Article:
You Have The Right To An Attorney
Part of the famous “Miranda warning” is the right to an attorney. It is usually phrased in this way: “You have the right to have an attorney present during questioning. If you cannot afford an attorney, one will be appointed for you.” What does that really mean, and what are your rights regarding an attorney when you are arrested?
You Have The Right To Speak To An Attorney
Along with the right to remain silent, the Constitution affords you the right to speak to an attorney before you answer any questions asked of you by the police. This right exists to avoid self-incrimination; if you choose to answer questions without an attorney present, those answers may then be used against you at a later time. If you are arrested, it is almost always better to simply avoid answer questions until you speak to your attorney. This applies even if you are innocent and have nothing to hide. While it may seem counterintuitive to remain silent when you are being questioned by the police, it is important to remember that many innocent people have been harassed and even charged by the police for statements that they made. You simply do not know how your words will be perceived, so it is better to wait for your lawyer before answering questions. However, it is also important to remember that while you have the right to speak with your attorney, the police have the right to hold you for a certain amount of time before allowing you to communicate with your lawyer. In some places, the police can hold you up to 48 hours before they must charge you, so you may wind up spending the weekend in jail if you insist on speaking with an attorney. Be prepared for this, and do not let it cause you to waver in your decision to remain silent.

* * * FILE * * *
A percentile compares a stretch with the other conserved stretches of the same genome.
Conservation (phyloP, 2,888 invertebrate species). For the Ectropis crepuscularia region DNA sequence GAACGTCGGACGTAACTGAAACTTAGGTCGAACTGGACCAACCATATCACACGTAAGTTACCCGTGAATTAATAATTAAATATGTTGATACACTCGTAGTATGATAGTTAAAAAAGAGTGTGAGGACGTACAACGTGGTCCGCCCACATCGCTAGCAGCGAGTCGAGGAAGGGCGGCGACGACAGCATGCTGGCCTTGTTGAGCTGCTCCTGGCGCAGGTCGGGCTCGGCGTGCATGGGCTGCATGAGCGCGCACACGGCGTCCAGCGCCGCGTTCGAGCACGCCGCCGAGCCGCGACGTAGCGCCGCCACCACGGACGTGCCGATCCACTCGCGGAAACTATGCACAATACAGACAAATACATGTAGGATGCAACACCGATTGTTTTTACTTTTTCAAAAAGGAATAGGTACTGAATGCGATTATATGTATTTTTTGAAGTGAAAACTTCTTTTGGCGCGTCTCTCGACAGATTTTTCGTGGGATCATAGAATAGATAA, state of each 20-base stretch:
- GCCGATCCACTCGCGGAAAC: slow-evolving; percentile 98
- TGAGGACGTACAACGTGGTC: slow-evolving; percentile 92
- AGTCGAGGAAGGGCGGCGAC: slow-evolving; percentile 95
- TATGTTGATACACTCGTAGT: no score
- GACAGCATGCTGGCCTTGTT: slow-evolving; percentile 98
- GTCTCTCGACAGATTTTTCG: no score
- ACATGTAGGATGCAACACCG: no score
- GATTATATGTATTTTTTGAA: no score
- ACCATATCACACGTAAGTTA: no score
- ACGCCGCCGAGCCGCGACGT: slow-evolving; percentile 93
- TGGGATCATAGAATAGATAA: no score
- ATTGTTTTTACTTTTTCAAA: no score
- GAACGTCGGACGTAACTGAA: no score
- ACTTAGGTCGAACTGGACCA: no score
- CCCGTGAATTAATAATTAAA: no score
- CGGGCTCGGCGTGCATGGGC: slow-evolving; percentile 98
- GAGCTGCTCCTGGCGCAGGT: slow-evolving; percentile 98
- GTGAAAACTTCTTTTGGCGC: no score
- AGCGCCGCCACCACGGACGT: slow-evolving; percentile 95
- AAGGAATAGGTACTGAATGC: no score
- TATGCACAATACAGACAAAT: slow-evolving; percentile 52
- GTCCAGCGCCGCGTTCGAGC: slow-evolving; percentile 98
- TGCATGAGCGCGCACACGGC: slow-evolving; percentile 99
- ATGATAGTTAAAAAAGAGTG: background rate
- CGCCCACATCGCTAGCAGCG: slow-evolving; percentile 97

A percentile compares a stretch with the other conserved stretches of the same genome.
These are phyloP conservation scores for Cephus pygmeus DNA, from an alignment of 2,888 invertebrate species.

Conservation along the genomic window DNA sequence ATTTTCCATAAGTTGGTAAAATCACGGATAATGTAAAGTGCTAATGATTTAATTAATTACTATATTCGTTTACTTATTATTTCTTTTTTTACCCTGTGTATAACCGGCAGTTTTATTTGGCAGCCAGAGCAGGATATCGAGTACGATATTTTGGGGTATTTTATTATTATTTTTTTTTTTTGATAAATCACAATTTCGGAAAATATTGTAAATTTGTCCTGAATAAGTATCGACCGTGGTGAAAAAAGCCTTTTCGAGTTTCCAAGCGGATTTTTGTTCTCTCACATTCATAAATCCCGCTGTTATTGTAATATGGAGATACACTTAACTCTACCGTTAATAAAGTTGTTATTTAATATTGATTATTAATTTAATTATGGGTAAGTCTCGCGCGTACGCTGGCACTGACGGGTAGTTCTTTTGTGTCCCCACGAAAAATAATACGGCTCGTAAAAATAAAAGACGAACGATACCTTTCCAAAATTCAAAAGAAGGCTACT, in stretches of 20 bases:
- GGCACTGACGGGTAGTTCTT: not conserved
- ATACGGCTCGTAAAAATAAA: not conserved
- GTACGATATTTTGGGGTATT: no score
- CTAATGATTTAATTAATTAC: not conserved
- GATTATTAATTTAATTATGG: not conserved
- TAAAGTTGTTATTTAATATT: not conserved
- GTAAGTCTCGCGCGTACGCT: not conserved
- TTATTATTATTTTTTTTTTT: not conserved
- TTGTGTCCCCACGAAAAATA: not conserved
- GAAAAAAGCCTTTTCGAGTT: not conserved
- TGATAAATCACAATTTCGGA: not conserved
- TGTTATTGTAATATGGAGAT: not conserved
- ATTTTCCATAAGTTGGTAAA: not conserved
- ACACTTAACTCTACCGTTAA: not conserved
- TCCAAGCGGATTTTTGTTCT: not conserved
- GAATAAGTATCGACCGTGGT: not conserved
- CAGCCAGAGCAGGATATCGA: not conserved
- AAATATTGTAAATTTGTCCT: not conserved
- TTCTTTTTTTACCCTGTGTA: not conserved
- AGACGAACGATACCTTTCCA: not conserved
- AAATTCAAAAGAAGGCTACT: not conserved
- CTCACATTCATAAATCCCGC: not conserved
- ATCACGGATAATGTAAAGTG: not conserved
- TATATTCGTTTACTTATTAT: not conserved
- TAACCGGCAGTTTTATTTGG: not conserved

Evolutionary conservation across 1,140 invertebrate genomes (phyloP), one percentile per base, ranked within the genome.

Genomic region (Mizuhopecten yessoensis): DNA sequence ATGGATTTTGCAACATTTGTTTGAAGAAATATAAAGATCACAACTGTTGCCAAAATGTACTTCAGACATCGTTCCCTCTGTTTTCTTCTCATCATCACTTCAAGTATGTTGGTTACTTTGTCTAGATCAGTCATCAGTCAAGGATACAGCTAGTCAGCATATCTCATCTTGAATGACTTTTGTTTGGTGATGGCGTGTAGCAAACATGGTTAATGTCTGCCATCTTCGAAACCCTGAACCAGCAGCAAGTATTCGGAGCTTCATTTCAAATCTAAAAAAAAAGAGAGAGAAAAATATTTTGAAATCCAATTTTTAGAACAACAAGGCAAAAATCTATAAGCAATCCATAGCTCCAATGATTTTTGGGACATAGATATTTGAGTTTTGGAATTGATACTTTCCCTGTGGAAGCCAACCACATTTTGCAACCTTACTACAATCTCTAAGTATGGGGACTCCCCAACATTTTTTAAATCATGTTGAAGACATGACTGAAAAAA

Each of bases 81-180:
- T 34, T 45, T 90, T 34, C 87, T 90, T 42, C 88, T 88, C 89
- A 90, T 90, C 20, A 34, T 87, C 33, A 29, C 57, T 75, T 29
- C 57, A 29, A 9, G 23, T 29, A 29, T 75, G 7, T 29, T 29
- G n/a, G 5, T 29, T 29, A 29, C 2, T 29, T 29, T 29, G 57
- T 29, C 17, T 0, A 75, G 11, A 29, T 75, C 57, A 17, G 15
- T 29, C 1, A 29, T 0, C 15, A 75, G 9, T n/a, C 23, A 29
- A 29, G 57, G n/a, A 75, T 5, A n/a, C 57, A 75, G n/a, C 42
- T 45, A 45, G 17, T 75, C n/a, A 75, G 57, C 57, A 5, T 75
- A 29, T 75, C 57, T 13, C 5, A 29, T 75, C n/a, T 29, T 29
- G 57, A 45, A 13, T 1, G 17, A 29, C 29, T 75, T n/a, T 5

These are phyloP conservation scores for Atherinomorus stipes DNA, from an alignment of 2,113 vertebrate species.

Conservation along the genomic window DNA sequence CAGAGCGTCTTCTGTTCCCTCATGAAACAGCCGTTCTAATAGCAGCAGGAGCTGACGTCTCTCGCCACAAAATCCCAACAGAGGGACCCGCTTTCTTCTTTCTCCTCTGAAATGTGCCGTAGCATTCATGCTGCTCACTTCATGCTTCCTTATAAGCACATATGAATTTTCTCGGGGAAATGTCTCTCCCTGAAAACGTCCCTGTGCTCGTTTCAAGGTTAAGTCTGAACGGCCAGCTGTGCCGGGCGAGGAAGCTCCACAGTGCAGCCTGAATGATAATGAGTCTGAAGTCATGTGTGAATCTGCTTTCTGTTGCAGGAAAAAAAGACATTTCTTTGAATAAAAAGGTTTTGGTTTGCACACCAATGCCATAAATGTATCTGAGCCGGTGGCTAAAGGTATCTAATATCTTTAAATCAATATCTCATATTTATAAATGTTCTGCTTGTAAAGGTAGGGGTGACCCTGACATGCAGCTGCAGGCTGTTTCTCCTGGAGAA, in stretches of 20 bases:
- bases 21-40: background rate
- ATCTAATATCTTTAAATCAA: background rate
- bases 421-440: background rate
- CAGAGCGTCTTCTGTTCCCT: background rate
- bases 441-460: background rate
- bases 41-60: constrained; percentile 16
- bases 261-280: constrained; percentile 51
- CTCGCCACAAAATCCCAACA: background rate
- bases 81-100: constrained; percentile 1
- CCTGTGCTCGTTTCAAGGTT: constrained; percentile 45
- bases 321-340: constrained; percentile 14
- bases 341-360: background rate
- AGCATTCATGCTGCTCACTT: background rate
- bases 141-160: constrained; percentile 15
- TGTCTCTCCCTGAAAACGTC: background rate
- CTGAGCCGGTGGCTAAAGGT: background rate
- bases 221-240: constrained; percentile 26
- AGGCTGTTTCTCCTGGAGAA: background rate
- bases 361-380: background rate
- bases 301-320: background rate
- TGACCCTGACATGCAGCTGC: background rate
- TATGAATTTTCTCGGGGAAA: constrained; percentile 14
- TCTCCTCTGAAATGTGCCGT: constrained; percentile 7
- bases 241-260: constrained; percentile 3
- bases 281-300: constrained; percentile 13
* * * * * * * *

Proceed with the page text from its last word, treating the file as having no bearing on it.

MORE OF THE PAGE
An Attorney Will Be Appointed For You
If you cannot afford an attorney as determined by the means test applied by the jurisdiction where you are arrested, you may be offered the services of a public defender. While public defenders are attorneys and are dedicated to their clients, they often have heavy caseloads that prohibit them spending much time with individual clients. You may wish, instead, to hire your own attorney. The criminal defense attorneys at the Oswalt Law Group in Phoenix are here to help. Call today to discuss your case.